Will Fancy New Park Inspire Urban Renewal?

Local journalist John Archibald of the Birmingham News writes about the local scene in a witty and entertaining way, often exposing the nonsense that seems to define Birmingham’s politics and policies. Recently, he writes about the completion of Birmingham’s new Railroad Park in midtown Birmingham in a very hopeful way. You can read his article here.

The Birmingham Railroad Park is the latest example of several similar projects built by the city over the last four decades that were meant to attract new development and Urban renewal.  Some succeeded and some failed. So far , the new railroad park looks like it has  much, but perhaps not all, of what is needed to succeed.

Other  parks projects from the past that succeeded in spurring redevelopment include the renovation of Highland Avenue, which saved the Highland Park area from decay and continues to attract a young urban and professional demographic as well as retirees and single households.  The positive improvements on Highland avenue did much to rescue Highland park, Forest park and the Redmont neighborhoods from decline and have helped make them among the most desirable of Birmingham’s traditional neighborhoods. These neighborhoods started our with an abundance of mature trees, walkable streets and rich turn of the century architecture that the new streetscape and park renovations served to enhance.  A renovation of Avondale Park could do the same for the Avondale area, but is, so far, just a dream.

The renovation of East Lake has done much to anchor that part of town and provide a much needed family playground. However, a poor school system and high crime are driving working class families from town, overcoming the nice amenity of a landscaped park with a stocked  fishing pond.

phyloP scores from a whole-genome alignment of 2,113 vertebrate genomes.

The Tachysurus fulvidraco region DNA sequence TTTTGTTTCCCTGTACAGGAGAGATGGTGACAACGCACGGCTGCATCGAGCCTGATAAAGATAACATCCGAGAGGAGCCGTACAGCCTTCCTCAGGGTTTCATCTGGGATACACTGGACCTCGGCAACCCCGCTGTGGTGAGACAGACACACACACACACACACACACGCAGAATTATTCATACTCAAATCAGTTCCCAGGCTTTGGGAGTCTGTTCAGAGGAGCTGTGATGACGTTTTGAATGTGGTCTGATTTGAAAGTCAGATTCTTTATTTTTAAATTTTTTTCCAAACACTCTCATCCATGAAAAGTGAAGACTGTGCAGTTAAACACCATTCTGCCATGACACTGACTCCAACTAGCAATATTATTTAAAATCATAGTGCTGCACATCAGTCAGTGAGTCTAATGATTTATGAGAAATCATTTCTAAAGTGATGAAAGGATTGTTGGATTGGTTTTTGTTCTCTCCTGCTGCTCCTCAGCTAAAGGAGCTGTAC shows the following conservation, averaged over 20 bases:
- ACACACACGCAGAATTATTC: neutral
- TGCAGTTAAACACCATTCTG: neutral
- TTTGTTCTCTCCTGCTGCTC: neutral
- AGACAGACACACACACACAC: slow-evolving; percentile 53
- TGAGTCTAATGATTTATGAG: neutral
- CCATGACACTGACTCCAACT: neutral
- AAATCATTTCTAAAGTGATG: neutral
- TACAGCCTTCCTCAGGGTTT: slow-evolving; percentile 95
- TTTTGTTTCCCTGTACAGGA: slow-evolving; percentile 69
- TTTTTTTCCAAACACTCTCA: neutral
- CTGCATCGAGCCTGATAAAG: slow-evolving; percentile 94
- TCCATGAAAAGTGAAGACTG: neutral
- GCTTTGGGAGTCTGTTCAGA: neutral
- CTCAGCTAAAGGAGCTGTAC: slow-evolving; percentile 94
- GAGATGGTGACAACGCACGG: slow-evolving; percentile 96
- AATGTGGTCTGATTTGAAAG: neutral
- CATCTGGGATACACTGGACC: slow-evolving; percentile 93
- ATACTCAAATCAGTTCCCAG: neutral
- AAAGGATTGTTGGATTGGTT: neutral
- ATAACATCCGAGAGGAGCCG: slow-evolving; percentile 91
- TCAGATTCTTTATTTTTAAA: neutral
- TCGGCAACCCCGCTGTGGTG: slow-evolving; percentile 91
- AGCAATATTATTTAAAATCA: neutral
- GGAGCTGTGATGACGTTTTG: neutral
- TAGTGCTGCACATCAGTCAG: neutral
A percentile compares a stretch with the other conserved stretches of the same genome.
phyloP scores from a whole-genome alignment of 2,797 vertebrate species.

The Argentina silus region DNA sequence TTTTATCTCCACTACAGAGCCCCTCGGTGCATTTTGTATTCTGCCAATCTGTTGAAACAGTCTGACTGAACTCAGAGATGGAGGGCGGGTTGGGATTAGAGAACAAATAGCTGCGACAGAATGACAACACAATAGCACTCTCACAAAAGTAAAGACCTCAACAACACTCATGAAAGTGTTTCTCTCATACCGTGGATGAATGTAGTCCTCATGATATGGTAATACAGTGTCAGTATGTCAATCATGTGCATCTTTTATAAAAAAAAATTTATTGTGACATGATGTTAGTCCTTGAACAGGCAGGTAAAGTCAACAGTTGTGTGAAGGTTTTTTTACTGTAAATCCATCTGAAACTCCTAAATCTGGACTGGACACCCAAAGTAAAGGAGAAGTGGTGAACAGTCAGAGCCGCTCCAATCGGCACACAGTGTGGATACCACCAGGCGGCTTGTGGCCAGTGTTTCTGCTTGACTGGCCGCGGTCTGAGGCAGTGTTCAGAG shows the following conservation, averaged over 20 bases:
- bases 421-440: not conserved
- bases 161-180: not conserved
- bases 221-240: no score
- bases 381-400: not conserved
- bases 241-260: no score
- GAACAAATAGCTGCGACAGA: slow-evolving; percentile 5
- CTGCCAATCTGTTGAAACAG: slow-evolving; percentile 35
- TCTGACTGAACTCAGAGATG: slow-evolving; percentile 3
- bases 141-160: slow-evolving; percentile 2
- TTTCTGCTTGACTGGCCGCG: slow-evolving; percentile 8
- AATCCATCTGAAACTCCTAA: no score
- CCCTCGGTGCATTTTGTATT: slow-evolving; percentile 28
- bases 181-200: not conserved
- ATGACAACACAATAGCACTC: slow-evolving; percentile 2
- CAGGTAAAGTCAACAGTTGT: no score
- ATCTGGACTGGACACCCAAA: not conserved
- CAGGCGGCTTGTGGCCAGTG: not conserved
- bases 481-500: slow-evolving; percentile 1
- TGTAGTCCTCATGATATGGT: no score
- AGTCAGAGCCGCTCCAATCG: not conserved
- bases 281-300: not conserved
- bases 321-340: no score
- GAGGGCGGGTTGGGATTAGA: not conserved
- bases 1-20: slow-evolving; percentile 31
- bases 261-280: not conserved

Renovations of twentieth Street,  anchored at the ends by the renovated Linn Park  and the Five Points South hub have helped anchor nearby businesses and shops, but have failed to impact much more than the immediate area. The adjacent Nineteenth Street renovations, intended to save downtown retail, failed to stem the exodus of retail to the suburbs,  not just because the architecture was alien to our southern culture and sensibilities, but because unrecognized macro economic factors were overwhelming.  Clearly, more is needed to attract new development than pretty parks, sidewalks and landscaping.

One major urban renewal failure of Birmingham was the restoration and promotion of Morris Avenue as an in town entertainment district.  A lack of adequate security doomed that adventure as well as red tape burdens imposed by the city building department on new food service establishments.

Photo courtesy of Tim Anson

Well situated to attract new development to Midtown, which is currently a mostly abandoned warehouse district,   it is hoped that the  Railroad Park will attract new residential, retail, commercial and office projects competing for adjacency and views of the new park. Located on what was once old abandoned railroad property, it is located between downtown and the area’s largest employer, University of Alabama in Birmingham.

However, Birmingham needs to do more than just build parks to get people to return to city living. A culture that believes that raising taxes is the answer to all the city’s problems will continue to repel people and businesses to the suburbs. A new understanding that nice views can only work in conjunction with positive economic incentives is needed.  Constantly raising taxes on sales, lodging and  license fees only serve to accelerate the exodus of responsible businesses from Birmingham city to surrounding suburbs.

Lets hope city leaders come to realize this as well, or the new railroad park will fail to meet its potential as a renewal agent.